Authors: Nitin Shirole, Sreeram Balasubramanian, Charles Yanofsky, Luis Cruz-Vera.
Institutions: University of Alabama Huntsville, Stanford University .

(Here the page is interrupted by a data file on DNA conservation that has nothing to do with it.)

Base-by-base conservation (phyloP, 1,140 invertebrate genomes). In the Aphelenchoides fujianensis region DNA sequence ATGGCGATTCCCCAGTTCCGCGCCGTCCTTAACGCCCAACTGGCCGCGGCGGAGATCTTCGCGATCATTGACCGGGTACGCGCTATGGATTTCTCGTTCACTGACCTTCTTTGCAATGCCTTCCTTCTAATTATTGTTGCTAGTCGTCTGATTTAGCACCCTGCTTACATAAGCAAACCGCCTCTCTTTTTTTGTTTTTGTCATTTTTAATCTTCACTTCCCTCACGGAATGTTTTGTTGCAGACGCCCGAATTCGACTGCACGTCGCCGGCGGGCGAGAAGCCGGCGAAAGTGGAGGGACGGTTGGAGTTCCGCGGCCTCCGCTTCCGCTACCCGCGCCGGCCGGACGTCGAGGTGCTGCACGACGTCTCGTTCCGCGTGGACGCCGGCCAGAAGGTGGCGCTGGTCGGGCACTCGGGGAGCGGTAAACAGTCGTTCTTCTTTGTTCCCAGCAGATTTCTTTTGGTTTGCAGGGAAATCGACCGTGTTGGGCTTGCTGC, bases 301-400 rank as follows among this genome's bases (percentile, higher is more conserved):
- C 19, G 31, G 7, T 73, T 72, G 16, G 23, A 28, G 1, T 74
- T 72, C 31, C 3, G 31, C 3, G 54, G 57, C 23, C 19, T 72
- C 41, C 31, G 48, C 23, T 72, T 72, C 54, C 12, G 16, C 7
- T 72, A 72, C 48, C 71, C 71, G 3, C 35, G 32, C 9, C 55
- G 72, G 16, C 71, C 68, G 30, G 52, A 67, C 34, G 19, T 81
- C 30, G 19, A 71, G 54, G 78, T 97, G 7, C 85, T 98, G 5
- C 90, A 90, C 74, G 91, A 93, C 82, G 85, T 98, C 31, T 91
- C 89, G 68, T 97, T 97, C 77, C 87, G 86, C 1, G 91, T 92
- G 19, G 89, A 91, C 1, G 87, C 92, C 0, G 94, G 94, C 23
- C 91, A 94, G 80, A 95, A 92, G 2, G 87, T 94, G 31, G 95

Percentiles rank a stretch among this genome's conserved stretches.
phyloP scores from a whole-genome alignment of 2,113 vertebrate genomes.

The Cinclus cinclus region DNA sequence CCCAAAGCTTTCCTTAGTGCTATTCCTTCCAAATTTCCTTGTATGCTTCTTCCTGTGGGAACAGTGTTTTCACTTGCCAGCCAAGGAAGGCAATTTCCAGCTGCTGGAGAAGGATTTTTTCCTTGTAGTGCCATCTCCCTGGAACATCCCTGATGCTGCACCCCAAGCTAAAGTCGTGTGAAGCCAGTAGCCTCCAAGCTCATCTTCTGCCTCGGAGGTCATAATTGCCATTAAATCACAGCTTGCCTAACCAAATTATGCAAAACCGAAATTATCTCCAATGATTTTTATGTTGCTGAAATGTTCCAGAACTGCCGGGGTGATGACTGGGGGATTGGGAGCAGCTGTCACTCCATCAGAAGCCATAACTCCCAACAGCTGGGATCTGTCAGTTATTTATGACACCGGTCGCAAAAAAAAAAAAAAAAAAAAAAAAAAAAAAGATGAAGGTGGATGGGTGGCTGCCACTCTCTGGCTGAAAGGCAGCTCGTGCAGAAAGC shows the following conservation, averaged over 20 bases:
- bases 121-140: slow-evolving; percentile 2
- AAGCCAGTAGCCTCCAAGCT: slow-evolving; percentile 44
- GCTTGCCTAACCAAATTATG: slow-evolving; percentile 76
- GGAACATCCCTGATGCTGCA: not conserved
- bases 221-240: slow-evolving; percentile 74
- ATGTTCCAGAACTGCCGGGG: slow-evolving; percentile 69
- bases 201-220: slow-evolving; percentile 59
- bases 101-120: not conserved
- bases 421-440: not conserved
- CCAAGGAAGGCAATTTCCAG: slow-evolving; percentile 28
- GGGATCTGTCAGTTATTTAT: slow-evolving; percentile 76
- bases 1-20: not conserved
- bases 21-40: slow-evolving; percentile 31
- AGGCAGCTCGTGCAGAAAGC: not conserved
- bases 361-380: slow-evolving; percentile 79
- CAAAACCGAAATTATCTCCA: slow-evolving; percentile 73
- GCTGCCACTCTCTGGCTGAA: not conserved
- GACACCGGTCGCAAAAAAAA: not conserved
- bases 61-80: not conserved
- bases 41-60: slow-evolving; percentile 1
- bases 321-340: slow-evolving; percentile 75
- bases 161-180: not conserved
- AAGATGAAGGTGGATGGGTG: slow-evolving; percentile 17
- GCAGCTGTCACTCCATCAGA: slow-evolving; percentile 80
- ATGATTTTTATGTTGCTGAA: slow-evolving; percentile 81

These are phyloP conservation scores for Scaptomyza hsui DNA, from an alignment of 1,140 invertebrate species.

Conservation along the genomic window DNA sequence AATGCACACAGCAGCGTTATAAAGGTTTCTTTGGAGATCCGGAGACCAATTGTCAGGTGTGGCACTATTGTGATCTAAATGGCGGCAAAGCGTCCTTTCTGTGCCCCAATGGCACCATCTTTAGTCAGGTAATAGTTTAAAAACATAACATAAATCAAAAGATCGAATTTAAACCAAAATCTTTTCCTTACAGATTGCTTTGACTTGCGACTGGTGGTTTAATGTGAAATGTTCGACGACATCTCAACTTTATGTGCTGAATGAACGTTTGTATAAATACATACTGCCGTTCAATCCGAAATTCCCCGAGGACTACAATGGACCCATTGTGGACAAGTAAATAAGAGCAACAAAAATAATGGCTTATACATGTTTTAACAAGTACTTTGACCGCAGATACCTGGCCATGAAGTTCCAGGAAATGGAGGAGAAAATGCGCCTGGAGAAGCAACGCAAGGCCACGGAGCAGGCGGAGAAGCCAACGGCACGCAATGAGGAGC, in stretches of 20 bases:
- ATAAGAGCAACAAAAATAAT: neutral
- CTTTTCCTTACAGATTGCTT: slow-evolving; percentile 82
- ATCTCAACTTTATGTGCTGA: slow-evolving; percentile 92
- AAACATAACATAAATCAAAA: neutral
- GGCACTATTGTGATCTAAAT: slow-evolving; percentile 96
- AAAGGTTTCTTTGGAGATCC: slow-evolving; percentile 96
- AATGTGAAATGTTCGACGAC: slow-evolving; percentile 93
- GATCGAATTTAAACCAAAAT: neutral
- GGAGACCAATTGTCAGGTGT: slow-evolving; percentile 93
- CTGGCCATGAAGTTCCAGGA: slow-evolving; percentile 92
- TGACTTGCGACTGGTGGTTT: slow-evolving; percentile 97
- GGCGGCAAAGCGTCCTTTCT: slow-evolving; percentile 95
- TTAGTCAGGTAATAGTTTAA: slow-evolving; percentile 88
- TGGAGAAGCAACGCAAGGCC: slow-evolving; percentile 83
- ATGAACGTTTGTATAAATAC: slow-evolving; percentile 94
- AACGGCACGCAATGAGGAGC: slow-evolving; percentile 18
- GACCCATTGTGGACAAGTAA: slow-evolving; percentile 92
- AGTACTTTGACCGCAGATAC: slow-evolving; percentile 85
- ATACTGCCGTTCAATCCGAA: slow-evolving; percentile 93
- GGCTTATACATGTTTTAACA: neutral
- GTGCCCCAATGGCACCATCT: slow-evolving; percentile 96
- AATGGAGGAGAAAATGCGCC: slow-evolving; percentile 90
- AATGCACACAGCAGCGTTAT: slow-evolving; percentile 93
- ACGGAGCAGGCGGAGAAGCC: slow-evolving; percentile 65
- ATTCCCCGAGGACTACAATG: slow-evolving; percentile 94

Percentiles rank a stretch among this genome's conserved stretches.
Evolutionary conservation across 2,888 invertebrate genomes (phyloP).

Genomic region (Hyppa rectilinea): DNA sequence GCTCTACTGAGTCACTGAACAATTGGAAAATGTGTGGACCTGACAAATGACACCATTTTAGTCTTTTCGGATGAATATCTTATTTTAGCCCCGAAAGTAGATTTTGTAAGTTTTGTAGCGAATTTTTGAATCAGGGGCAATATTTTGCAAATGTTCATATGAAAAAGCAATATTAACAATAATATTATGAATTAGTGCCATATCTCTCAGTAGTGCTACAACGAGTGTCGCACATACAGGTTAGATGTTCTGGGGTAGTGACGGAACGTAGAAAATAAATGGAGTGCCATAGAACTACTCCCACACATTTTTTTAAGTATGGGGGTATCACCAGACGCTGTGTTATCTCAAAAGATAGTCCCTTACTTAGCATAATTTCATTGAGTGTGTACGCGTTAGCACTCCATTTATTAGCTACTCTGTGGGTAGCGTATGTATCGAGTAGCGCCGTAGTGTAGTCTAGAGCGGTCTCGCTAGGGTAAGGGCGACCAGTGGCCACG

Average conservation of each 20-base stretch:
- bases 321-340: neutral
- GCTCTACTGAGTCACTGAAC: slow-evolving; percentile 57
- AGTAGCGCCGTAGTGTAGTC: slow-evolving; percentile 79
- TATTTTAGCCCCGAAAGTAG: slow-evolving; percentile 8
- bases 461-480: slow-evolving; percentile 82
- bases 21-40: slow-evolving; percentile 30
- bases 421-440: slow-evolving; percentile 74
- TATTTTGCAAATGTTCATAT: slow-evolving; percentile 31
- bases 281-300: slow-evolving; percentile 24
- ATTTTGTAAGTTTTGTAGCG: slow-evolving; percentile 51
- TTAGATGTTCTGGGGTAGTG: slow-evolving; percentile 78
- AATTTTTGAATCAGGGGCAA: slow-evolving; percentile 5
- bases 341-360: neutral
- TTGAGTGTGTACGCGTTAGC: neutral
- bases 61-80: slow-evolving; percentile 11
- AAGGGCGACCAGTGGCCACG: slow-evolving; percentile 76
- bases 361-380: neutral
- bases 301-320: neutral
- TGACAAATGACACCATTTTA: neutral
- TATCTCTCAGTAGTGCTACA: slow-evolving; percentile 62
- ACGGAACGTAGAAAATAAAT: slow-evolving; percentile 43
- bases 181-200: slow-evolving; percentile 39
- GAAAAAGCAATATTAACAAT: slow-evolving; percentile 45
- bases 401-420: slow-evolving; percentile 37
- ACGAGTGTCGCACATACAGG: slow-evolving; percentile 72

Recently, structural and biochemical studies have detailed many of the molecular events that occur in the ribosome during inhibition of protein synthesis by antibiotics and during nascent polypeptide synthesis. Some of these antibiotics, and regulatory nascent polypeptides mostly in the form of peptidyl-tRNAs, inhibit either peptide bond formation or translation termination1-7. These inhibitory events can stop the movement of the ribosome, a phenomenon termed "translational arrest". Translation arrest induced by either an antibiotic or a nascent polypeptide has been shown to regulate the expression of genes involved in diverse cellular functions such as cell growth, antibiotic resistance, protein translocation and cell metabolism8-13. Knowledge of how antibiotics and regulatory nascent polypeptides alter ribosome function is essential if we are to understand the complete role of the ribosome in translation, in every organism. Here, we describe a simple methodology that can be used to purify, exclusively, for analysis, those ribosomes translating a specific mRNA and containing a specific peptidyl-tRNA14. This procedure is based on selective isolation of translating ribosomes bound to a biotin-labeled mRNA. These translational complexes are separated from other ribosomes in the same mixture, using streptavidin paramagnetic beads (SMB) and a magnetic field (MF). Biotin-labeled mRNAs are synthesized by run-off transcription assays using as templates PCR-generated DNA fragments that contain T7 transcriptional promoters. T7 RNA polymerase incorporates biotin-16-UMP from biotin-UTP; under our conditions approximately ten biotin-16-UMP molecules are incorporated in a 600 nt mRNA with a 25% UMP content. These biotin-labeled mRNAs are then isolated, and used in in vitro translation assays performed with release factor 2 (RF2)-depleted cell-free extracts obtained from Escherichia coli strains containing wild type or mutant ribosomes. Ribosomes translating the biotin-labeled mRNA sequences are stalled at the stop codon region, due to the absence of the RF2 protein, which normally accomplishes translation termination. Stalled ribosomes containing the newly synthesized peptidyl-tRNA are isolated and removed from the translation reactions using SMB and an MF. These beads only bind biotin-containing messages. The isolated, translational complexes, can be used to analyze the structural and functional features of wild type or mutant ribosomal components, or peptidyl-tRNA sequences, as well as determining ribosome interaction with antibiotics or other molecular factors 1,14-16. To examine the function of these isolated ribosome complexes, peptidyl-transferase assays can be performed in the presence of the antibiotic puromycin1. To study structural changes in translational complexes, well established procedures can be used, such as i) crosslinking to specific amino acids14 and/or ii) alkylation protection assays1,14,17.